“I was terrified to leave her alone,” Wendy said. “I didn’t sleep. There’s nothing more terrifying, more horrifying, than worrying that your child isn’t safe. I didn’t know if she was safe from other people. I didn’t know if she was safe from herself.”
Wendy didn’t know the full details of Ally’s ongoing bullying until she watched the video that Ally made two days ago.
“When I saw that video, I cried all that night. I cried the next day. I cried while I edited it for her,” Wendy said.
“I didn’t know all those details. I didn’t know that some boy spit on her. These are the girls we formed a mother-daughter book club with. I sat with them, I sat with their parents. After I watched the video, I was so angry. I wanted to call all those parents and say, ‘how did you not know your kid was doing these things?’. But the thing is, I didn’t know that it was going on either.”
“As a parent, it’s hard to talk about this,” Wendy said. “It’s not that I’m ashamed, it’s that for a long time I thought it meant I wasn’t doing enough as a mother. But I realized that it’s not about how good a mother you are. You can’t mother the bullying out of your kids’ life.”
Wendy hopes that other parents will be inspired by Ally’s bravery and talk to their kids more about bullying and social media. She hopes that parents will be open to the idea that their child might be participating in bullying, so that they can help their kids stop.
“There’s no precedent for what’s happening right now with kids and social media,” Wendy said.
“We’re the parent generation that has to navigate this. It’s uncharted territory. It’s hard to know when to give them privacy and when to swoop in and save them. But you have to pay attention to what they’re doing.”
Since posting her video to YouTube, Ally has gotten a mix of nasty comments and messages of support from her peers. Although some students have accused her of lying or trying to get attention, Ally said that the positives outweigh the negatives to her.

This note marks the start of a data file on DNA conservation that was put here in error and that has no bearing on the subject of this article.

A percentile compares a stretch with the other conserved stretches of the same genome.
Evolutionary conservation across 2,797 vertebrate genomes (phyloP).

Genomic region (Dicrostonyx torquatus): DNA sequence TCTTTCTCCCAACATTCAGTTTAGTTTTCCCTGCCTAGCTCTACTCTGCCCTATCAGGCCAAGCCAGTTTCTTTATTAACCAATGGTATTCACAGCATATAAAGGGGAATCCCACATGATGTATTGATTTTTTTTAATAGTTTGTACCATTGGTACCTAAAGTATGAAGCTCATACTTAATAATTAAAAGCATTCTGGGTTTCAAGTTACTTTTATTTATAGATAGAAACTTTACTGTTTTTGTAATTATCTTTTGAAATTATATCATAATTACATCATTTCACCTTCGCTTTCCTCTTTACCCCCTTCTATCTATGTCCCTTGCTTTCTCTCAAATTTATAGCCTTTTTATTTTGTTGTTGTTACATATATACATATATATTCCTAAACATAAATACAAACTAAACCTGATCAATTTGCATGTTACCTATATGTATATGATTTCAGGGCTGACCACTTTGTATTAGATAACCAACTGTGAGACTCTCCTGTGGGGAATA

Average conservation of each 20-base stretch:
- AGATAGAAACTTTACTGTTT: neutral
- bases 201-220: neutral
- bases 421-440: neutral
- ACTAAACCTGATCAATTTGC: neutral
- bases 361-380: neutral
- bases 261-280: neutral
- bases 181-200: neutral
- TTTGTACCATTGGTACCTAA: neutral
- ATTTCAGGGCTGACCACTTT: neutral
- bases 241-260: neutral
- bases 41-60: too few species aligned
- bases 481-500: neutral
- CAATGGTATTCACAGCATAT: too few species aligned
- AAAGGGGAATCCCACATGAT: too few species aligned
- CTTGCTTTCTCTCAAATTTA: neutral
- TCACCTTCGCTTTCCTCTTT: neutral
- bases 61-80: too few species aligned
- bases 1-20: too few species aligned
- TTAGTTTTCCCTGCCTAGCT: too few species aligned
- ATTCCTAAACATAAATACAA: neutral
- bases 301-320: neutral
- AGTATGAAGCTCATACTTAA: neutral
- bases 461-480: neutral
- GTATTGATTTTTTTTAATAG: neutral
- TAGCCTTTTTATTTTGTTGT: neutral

“Why would I lie about something like that? I wouldn’t put myself through that much hurt,” Ally told me. “People are going to say what they’re going to say, regardless of how I feel. I need to ignore it.”
“The kids who had spit on me, they said ‘that never happened,'” Ally told me. “But the only ones denying it are the ones who did it.”
Just one day after posting the video, Ally knew it had been worth it to pour her soul out in such a public way.
“Today someone came up to me and said, ‘you don’t know me, but I watched your video last night. I was going to cut myself, but I didn’t, because of what you said,'” Ally told me. “And I saw someone stand up for somebody else today. That made it worth it.”
Other kids have reached out to her: A boy she knew in fifth grade said he was sorry, because although he hadn’t bullied her, he also hadn’t done anything to stop it. A girl who had been instrumental in the bullying has apologized.
Incredibly, Ally has forgiven her. When Wendy asked her daughter how she can even talk to the girl, Ally replied, “Mom, I can’t ruin her life.”
“But you almost died because of her,” Wendy replied.
“But I didn’t,” Ally said.
“I can’t even wrap my head around that kind of forgiveness,” Wendy said to me. “She’s been doing amazing things since she was little. And I keep being amazed.”
Besides keeping up with schoolwork and writing her blog, Ally loves to sing and listen to music; her taste ranges from pop to metal to Frank Sinatra. She has a hard time trusting people, but has a small group of close friends. Her current goals center around helping others, and she cites Ellen Degeneres as a role model: “She doesn’t just talk about helping people, she really does it.”
Ally hopes to become a motivational speaker to help other teens struggling with depression and bullying.
“I just want other people to know that they aren’t alone, and they aren’t crazy,” she said “And that it gets better. Suicide is a permanent solution to a problem that’s only temporary.”
October is National Bullying Prevention Month. Watching this video and discussing it with your kids would be a great way to work toward making this a better, safer world for our kids. As a mom, and as someone who works with kids, I hope you’ll share this video. If there has ever been a video that needs to go viral, it’s this one.
(All photos courtesy of Ally Del Monte, LoserGurl.com)